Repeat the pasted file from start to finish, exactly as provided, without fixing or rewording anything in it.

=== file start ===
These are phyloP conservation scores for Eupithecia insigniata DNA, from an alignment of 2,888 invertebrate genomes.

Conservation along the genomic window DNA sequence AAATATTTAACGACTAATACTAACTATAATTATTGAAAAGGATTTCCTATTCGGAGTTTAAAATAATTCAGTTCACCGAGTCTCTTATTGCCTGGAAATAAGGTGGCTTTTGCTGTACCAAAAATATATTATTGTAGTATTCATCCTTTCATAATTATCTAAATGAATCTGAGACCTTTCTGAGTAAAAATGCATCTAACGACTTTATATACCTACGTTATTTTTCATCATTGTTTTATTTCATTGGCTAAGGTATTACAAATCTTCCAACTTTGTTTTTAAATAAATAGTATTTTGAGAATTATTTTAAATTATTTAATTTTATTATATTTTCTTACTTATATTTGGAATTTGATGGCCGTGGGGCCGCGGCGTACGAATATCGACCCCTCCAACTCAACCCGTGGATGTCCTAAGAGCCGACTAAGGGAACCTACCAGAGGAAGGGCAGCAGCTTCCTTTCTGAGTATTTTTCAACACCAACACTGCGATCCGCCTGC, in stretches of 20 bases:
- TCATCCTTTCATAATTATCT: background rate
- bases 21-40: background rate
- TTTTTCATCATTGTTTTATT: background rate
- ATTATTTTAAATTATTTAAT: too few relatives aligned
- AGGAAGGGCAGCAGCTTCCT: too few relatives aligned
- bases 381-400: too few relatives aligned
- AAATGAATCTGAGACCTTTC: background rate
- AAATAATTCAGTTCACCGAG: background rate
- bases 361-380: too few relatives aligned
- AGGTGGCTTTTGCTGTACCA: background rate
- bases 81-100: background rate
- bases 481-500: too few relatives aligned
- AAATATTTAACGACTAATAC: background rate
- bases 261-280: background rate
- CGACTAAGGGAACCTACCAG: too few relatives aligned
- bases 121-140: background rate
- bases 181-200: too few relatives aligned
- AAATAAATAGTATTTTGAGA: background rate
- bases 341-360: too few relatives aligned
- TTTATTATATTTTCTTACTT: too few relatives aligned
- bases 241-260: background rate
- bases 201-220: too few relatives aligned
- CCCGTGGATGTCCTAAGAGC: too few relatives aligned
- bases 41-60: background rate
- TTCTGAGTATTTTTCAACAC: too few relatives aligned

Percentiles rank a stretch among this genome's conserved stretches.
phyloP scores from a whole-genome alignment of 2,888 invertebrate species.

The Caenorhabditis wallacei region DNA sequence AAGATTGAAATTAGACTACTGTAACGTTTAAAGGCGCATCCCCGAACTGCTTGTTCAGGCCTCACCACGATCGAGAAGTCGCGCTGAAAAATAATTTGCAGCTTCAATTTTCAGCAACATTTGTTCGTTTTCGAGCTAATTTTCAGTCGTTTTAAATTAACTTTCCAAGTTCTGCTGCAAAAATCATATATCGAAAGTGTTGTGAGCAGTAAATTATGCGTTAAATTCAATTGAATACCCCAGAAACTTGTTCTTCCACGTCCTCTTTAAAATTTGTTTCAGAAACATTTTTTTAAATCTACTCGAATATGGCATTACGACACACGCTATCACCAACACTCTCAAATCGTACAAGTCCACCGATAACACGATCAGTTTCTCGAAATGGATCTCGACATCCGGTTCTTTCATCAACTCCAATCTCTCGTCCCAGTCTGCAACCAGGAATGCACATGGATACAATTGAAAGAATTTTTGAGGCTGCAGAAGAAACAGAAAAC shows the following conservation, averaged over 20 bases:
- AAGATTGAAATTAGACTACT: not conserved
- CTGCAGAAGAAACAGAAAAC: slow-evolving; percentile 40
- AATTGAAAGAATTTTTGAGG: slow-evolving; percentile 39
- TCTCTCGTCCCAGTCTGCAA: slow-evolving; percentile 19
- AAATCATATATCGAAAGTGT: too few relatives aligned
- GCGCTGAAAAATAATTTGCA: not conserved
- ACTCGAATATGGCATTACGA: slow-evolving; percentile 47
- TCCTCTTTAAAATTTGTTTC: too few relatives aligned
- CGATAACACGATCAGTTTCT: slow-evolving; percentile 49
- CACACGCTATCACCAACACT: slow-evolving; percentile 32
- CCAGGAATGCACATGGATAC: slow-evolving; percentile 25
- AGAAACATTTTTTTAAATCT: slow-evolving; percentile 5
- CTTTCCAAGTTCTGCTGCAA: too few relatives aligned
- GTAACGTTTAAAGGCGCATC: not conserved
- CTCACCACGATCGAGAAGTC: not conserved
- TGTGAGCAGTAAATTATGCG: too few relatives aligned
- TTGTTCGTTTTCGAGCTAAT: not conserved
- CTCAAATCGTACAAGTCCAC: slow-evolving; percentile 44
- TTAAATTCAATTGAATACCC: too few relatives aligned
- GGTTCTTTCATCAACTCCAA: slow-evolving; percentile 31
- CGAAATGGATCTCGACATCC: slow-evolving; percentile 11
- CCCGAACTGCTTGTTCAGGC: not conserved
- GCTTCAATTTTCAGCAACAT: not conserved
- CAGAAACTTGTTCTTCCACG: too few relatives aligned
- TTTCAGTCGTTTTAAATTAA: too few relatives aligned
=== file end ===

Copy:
These are phyloP conservation scores for Eupithecia insigniata DNA, from an alignment of 2,888 invertebrate genomes.

Conservation along the genomic window DNA sequence AAATATTTAACGACTAATACTAACTATAATTATTGAAAAGGATTTCCTATTCGGAGTTTAAAATAATTCAGTTCACCGAGTCTCTTATTGCCTGGAAATAAGGTGGCTTTTGCTGTACCAAAAATATATTATTGTAGTATTCATCCTTTCATAATTATCTAAATGAATCTGAGACCTTTCTGAGTAAAAATGCATCTAACGACTTTATATACCTACGTTATTTTTCATCATTGTTTTATTTCATTGGCTAAGGTATTACAAATCTTCCAACTTTGTTTTTAAATAAATAGTATTTTGAGAATTATTTTAAATTATTTAATTTTATTATATTTTCTTACTTATATTTGGAATTTGATGGCCGTGGGGCCGCGGCGTACGAATATCGACCCCTCCAACTCAACCCGTGGATGTCCTAAGAGCCGACTAAGGGAACCTACCAGAGGAAGGGCAGCAGCTTCCTTTCTGAGTATTTTTCAACACCAACACTGCGATCCGCCTGC, in stretches of 20 bases:
- TCATCCTTTCATAATTATCT: background rate
- bases 21-40: background rate
- TTTTTCATCATTGTTTTATT: background rate
- ATTATTTTAAATTATTTAAT: too few relatives aligned
- AGGAAGGGCAGCAGCTTCCT: too few relatives aligned
- bases 381-400: too few relatives aligned
- AAATGAATCTGAGACCTTTC: background rate
- AAATAATTCAGTTCACCGAG: background rate
- bases 361-380: too few relatives aligned
- AGGTGGCTTTTGCTGTACCA: background rate
- bases 81-100: background rate
- bases 481-500: too few relatives aligned
- AAATATTTAACGACTAATAC: background rate
- bases 261-280: background rate
- CGACTAAGGGAACCTACCAG: too few relatives aligned
- bases 121-140: background rate
- bases 181-200: too few relatives aligned
- AAATAAATAGTATTTTGAGA: background rate
- bases 341-360: too few relatives aligned
- TTTATTATATTTTCTTACTT: too few relatives aligned
- bases 241-260: background rate
- bases 201-220: too few relatives aligned
- CCCGTGGATGTCCTAAGAGC: too few relatives aligned
- bases 41-60: background rate
- TTCTGAGTATTTTTCAACAC: too few relatives aligned

Percentiles rank a stretch among this genome's conserved stretches.
phyloP scores from a whole-genome alignment of 2,888 invertebrate species.

The Caenorhabditis wallacei region DNA sequence AAGATTGAAATTAGACTACTGTAACGTTTAAAGGCGCATCCCCGAACTGCTTGTTCAGGCCTCACCACGATCGAGAAGTCGCGCTGAAAAATAATTTGCAGCTTCAATTTTCAGCAACATTTGTTCGTTTTCGAGCTAATTTTCAGTCGTTTTAAATTAACTTTCCAAGTTCTGCTGCAAAAATCATATATCGAAAGTGTTGTGAGCAGTAAATTATGCGTTAAATTCAATTGAATACCCCAGAAACTTGTTCTTCCACGTCCTCTTTAAAATTTGTTTCAGAAACATTTTTTTAAATCTACTCGAATATGGCATTACGACACACGCTATCACCAACACTCTCAAATCGTACAAGTCCACCGATAACACGATCAGTTTCTCGAAATGGATCTCGACATCCGGTTCTTTCATCAACTCCAATCTCTCGTCCCAGTCTGCAACCAGGAATGCACATGGATACAATTGAAAGAATTTTTGAGGCTGCAGAAGAAACAGAAAAC shows the following conservation, averaged over 20 bases:
- AAGATTGAAATTAGACTACT: not conserved
- CTGCAGAAGAAACAGAAAAC: slow-evolving; percentile 40
- AATTGAAAGAATTTTTGAGG: slow-evolving; percentile 39
- TCTCTCGTCCCAGTCTGCAA: slow-evolving; percentile 19
- AAATCATATATCGAAAGTGT: too few relatives aligned
- GCGCTGAAAAATAATTTGCA: not conserved
- ACTCGAATATGGCATTACGA: slow-evolving; percentile 47
- TCCTCTTTAAAATTTGTTTC: too few relatives aligned
- CGATAACACGATCAGTTTCT: slow-evolving; percentile 49
- CACACGCTATCACCAACACT: slow-evolving; percentile 32
- CCAGGAATGCACATGGATAC: slow-evolving; percentile 25
- AGAAACATTTTTTTAAATCT: slow-evolving; percentile 5
- CTTTCCAAGTTCTGCTGCAA: too few relatives aligned
- GTAACGTTTAAAGGCGCATC: not conserved
- CTCACCACGATCGAGAAGTC: not conserved
- TGTGAGCAGTAAATTATGCG: too few relatives aligned
- TTGTTCGTTTTCGAGCTAAT: not conserved
- CTCAAATCGTACAAGTCCAC: slow-evolving; percentile 44
- TTAAATTCAATTGAATACCC: too few relatives aligned
- GGTTCTTTCATCAACTCCAA: slow-evolving; percentile 31
- CGAAATGGATCTCGACATCC: slow-evolving; percentile 11
- CCCGAACTGCTTGTTCAGGC: not conserved
- GCTTCAATTTTCAGCAACAT: not conserved
- CAGAAACTTGTTCTTCCACG: too few relatives aligned
- TTTCAGTCGTTTTAAATTAA: too few relatives aligned